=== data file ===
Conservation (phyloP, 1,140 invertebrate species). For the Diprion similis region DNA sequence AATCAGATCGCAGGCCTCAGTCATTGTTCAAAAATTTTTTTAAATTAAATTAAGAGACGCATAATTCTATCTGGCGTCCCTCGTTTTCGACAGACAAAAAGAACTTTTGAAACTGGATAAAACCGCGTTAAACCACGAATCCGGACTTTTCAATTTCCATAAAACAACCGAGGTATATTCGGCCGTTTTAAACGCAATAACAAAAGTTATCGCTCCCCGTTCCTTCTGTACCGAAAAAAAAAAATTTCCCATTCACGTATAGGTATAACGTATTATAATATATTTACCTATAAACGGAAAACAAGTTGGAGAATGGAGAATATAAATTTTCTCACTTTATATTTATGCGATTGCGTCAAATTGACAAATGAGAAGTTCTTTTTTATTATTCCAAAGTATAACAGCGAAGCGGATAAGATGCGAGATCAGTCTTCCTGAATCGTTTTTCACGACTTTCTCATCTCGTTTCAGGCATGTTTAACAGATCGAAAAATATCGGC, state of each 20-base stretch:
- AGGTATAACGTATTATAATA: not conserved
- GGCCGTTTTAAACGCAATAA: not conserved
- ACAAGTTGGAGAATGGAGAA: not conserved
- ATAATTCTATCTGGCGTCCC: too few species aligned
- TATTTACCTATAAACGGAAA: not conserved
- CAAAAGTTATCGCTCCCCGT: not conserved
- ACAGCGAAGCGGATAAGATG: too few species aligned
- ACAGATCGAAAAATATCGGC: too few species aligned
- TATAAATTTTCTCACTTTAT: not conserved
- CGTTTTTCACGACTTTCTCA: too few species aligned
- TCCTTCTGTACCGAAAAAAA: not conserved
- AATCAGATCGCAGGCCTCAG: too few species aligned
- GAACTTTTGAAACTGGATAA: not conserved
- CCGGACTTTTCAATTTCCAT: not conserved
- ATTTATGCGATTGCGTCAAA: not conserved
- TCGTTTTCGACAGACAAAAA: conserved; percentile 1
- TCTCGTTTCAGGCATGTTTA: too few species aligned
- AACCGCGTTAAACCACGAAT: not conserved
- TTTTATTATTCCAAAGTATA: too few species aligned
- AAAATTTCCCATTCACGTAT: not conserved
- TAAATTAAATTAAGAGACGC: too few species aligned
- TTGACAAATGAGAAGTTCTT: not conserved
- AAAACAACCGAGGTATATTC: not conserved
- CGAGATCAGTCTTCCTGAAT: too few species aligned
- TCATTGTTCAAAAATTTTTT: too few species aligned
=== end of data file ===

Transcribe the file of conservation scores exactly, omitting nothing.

Conservation (phyloP, 1,140 invertebrate species). For the Diprion similis region DNA sequence AATCAGATCGCAGGCCTCAGTCATTGTTCAAAAATTTTTTTAAATTAAATTAAGAGACGCATAATTCTATCTGGCGTCCCTCGTTTTCGACAGACAAAAAGAACTTTTGAAACTGGATAAAACCGCGTTAAACCACGAATCCGGACTTTTCAATTTCCATAAAACAACCGAGGTATATTCGGCCGTTTTAAACGCAATAACAAAAGTTATCGCTCCCCGTTCCTTCTGTACCGAAAAAAAAAAATTTCCCATTCACGTATAGGTATAACGTATTATAATATATTTACCTATAAACGGAAAACAAGTTGGAGAATGGAGAATATAAATTTTCTCACTTTATATTTATGCGATTGCGTCAAATTGACAAATGAGAAGTTCTTTTTTATTATTCCAAAGTATAACAGCGAAGCGGATAAGATGCGAGATCAGTCTTCCTGAATCGTTTTTCACGACTTTCTCATCTCGTTTCAGGCATGTTTAACAGATCGAAAAATATCGGC, state of each 20-base stretch:
- AGGTATAACGTATTATAATA: not conserved
- GGCCGTTTTAAACGCAATAA: not conserved
- ACAAGTTGGAGAATGGAGAA: not conserved
- ATAATTCTATCTGGCGTCCC: too few species aligned
- TATTTACCTATAAACGGAAA: not conserved
- CAAAAGTTATCGCTCCCCGT: not conserved
- ACAGCGAAGCGGATAAGATG: too few species aligned
- ACAGATCGAAAAATATCGGC: too few species aligned
- TATAAATTTTCTCACTTTAT: not conserved
- CGTTTTTCACGACTTTCTCA: too few species aligned
- TCCTTCTGTACCGAAAAAAA: not conserved
- AATCAGATCGCAGGCCTCAG: too few species aligned
- GAACTTTTGAAACTGGATAA: not conserved
- CCGGACTTTTCAATTTCCAT: not conserved
- ATTTATGCGATTGCGTCAAA: not conserved
- TCGTTTTCGACAGACAAAAA: conserved; percentile 1
- TCTCGTTTCAGGCATGTTTA: too few species aligned
- AACCGCGTTAAACCACGAAT: not conserved
- TTTTATTATTCCAAAGTATA: too few species aligned
- AAAATTTCCCATTCACGTAT: not conserved
- TAAATTAAATTAAGAGACGC: too few species aligned
- TTGACAAATGAGAAGTTCTT: not conserved
- AAAACAACCGAGGTATATTC: not conserved
- CGAGATCAGTCTTCCTGAAT: too few species aligned
- TCATTGTTCAAAAATTTTTT: too few species aligned